Inducted in 1998 for Veteran Road & Track Competitor (Pre-1945)
From the era when European road racers wore a spare tire in a figure eight over their back and through their arms, Joseph Magnani holds the distinction as the only U.S. racer to compete against Italian legends Fausto Coppi and Gino Bartali. Magnani was born in the central Illinois town of LaSalle and grew up in Mount Clare. He earned the reputation as one of his generation’s best riders from 1935 to 1948 on French and Italian pro teams.
Magnani established a name for himself when he won the 1935 race from Marseille to Nice in southern France, a regional classic previously won by Italy’s world champion Alfredo Binda. Magnani made a bold break in the final kilometers after seven hours of racing. In 1938 he scored victory in the 149-mile Marseille-Toulon race, followed by the two-day Circuit of Lourdes. He set the Nice Velodrome hour record, pedaling 42 kilometers. The next year he rode in the week-long Paris-Nice stage race, finishing ninth overall.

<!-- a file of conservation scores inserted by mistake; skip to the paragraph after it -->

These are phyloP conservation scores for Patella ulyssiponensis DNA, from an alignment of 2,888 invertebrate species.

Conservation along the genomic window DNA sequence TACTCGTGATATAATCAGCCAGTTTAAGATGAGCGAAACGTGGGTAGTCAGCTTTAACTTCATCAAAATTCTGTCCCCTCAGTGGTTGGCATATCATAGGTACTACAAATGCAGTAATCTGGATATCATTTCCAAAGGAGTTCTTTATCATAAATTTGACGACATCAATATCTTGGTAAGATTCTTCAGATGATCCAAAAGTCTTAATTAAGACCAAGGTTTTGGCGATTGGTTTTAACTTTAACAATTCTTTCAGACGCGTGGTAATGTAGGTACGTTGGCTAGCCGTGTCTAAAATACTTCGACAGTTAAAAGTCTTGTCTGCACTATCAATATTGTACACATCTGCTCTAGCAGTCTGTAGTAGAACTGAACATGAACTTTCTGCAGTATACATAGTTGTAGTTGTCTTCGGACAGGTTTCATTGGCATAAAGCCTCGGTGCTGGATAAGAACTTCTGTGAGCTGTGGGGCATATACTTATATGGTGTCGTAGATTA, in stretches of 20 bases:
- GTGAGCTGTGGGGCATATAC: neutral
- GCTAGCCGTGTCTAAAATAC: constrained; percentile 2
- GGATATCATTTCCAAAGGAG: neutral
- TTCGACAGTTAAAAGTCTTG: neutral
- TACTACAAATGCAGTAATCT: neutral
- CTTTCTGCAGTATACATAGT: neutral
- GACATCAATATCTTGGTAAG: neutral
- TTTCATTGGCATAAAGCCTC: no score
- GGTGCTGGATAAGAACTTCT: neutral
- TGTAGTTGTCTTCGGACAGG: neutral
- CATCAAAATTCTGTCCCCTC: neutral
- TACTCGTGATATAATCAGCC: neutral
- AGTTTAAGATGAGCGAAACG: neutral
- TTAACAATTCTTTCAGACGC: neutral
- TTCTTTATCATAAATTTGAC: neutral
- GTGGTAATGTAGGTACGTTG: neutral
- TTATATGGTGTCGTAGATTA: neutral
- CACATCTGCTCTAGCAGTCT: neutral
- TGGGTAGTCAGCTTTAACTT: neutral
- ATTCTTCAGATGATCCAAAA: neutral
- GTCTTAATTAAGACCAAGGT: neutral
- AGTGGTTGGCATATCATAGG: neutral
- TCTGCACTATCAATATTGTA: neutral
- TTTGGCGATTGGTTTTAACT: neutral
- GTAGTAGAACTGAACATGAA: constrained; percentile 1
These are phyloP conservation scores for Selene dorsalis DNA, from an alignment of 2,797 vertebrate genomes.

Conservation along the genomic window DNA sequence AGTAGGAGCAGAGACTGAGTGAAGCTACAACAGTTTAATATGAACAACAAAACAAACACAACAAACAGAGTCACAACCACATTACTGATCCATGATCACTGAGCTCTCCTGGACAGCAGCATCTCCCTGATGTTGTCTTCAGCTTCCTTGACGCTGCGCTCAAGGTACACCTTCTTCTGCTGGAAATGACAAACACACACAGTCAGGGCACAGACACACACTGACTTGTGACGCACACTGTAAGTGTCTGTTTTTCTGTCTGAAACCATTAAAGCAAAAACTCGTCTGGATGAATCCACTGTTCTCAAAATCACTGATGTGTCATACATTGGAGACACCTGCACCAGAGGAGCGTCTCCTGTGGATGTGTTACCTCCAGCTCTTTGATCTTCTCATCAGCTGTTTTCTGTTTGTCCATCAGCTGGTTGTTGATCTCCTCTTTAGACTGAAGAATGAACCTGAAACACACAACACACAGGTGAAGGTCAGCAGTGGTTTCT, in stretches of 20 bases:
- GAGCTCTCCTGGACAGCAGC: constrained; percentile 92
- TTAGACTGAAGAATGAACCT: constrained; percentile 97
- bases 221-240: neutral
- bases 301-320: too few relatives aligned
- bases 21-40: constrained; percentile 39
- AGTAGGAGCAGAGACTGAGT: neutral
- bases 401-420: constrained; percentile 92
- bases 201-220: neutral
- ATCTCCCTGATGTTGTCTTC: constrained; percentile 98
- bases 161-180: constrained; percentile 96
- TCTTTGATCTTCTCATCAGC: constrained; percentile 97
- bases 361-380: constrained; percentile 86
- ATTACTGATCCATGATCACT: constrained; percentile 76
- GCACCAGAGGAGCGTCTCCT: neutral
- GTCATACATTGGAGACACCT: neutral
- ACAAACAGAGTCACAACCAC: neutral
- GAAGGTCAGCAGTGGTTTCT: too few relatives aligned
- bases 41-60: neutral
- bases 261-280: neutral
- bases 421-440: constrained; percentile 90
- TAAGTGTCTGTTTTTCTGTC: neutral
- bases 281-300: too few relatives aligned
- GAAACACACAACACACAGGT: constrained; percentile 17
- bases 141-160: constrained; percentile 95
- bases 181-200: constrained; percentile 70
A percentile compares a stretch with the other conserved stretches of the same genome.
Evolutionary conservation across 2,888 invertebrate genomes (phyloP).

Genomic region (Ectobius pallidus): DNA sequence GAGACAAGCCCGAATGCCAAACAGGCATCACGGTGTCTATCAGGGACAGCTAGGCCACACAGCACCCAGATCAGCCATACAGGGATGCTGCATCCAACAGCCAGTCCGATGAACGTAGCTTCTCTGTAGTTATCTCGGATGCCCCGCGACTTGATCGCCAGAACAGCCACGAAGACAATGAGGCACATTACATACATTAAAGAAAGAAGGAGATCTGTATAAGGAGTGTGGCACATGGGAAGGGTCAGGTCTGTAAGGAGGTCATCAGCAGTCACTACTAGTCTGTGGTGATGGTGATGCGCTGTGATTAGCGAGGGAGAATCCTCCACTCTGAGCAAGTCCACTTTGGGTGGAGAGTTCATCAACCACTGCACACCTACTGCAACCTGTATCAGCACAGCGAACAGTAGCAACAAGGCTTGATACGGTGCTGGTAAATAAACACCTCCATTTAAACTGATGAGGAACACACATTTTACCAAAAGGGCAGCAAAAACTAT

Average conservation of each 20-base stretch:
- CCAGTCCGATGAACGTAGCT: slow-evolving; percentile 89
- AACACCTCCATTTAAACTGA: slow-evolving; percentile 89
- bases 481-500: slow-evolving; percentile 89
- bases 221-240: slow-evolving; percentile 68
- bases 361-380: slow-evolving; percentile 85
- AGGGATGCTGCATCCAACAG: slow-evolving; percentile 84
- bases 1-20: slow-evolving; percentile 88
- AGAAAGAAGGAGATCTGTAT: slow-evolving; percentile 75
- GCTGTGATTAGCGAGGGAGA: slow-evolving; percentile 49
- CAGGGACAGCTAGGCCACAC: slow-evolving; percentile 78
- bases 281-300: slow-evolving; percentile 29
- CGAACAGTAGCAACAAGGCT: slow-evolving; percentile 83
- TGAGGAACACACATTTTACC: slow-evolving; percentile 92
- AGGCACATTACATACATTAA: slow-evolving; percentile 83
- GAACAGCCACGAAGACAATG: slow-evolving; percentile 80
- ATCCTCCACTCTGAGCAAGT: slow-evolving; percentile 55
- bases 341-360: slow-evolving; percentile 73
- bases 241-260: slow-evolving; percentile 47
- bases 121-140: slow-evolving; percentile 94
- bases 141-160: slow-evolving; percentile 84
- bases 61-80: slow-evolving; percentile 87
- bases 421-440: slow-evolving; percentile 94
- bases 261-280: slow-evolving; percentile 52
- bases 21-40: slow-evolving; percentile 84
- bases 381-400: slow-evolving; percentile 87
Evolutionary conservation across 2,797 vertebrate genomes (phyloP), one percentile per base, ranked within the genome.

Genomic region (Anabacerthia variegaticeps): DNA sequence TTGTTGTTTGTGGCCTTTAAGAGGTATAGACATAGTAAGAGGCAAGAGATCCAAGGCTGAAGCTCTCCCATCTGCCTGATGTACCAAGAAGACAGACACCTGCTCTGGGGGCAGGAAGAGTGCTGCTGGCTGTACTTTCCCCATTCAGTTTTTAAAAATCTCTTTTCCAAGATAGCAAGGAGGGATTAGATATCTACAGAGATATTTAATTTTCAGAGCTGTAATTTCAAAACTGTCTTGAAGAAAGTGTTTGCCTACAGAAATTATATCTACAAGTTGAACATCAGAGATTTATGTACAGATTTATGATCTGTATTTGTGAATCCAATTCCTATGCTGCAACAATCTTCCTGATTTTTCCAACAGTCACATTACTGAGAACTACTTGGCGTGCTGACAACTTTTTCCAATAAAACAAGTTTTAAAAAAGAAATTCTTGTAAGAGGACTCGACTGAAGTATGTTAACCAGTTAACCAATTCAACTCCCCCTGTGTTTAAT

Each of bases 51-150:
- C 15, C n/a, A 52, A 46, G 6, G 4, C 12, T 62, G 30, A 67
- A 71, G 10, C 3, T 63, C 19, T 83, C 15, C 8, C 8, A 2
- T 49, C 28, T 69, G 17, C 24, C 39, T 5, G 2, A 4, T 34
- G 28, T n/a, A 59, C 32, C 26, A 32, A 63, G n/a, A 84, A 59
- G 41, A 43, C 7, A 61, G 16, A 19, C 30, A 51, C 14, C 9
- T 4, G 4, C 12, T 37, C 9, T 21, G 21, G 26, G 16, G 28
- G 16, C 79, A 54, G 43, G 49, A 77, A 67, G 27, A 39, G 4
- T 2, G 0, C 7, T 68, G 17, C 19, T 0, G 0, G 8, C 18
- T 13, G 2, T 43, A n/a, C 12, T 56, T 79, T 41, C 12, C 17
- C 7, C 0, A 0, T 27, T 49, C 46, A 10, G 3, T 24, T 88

He was 28 in 1940 when he won a stage of the Grand Prix de la Côte d’Azur, where he posed for a celebratory photo with his fiancé, Mimi. The couple married at the end of the 1941 season. By then politics intervened and the German army invaded France. Magnani was arrested by the Gestapo in February 1942 and confined in a concentration camp in northern France. He stood 5-11, and his weight dropped from 170 pounds to 98 pounds. After U.S. and British troops launched the Normandy invasion in June 1944 and liberated Paris, Magnani and others were set free. He reunited his wife after two years of captivity. Their son Rudy was born in 1945.
Italian star and world-hour record holder Guiseppe Olmo formed a pro team and hired Magnani to ride for his Olmo squad in the 1946 Giro d’Italia, making Magnani the first U.S. rider to compete in a Grand Tour. He rode support for the team leader, who wore the coveted pink jersey of race leader until Magnani suffered a hard fall and had to withdraw.
Magnani rode in the Tour of Switzerland, and in the 1947 world championship road race in Reims, France, he scored a seventh-place finish. The next year he retired from racing and went to work for the Schwinn bicycle company in Chicago.
(Courtesy – Peter Joffre Nye)
1935 – Grand Prix Waldorf, Nice :: 1st
1937 – Grand Prix d’Antibes :: 2nd
1938 – Marseille-Toulon-Marseille :: 1st
1938 – Tour de l’Est Central :: 2nd
1939 – Lyon-St. Etienne :: 1st
1940 – Tour de Porto Allegre :: 1st
1946 – Villefrance-Rouergue :: 1st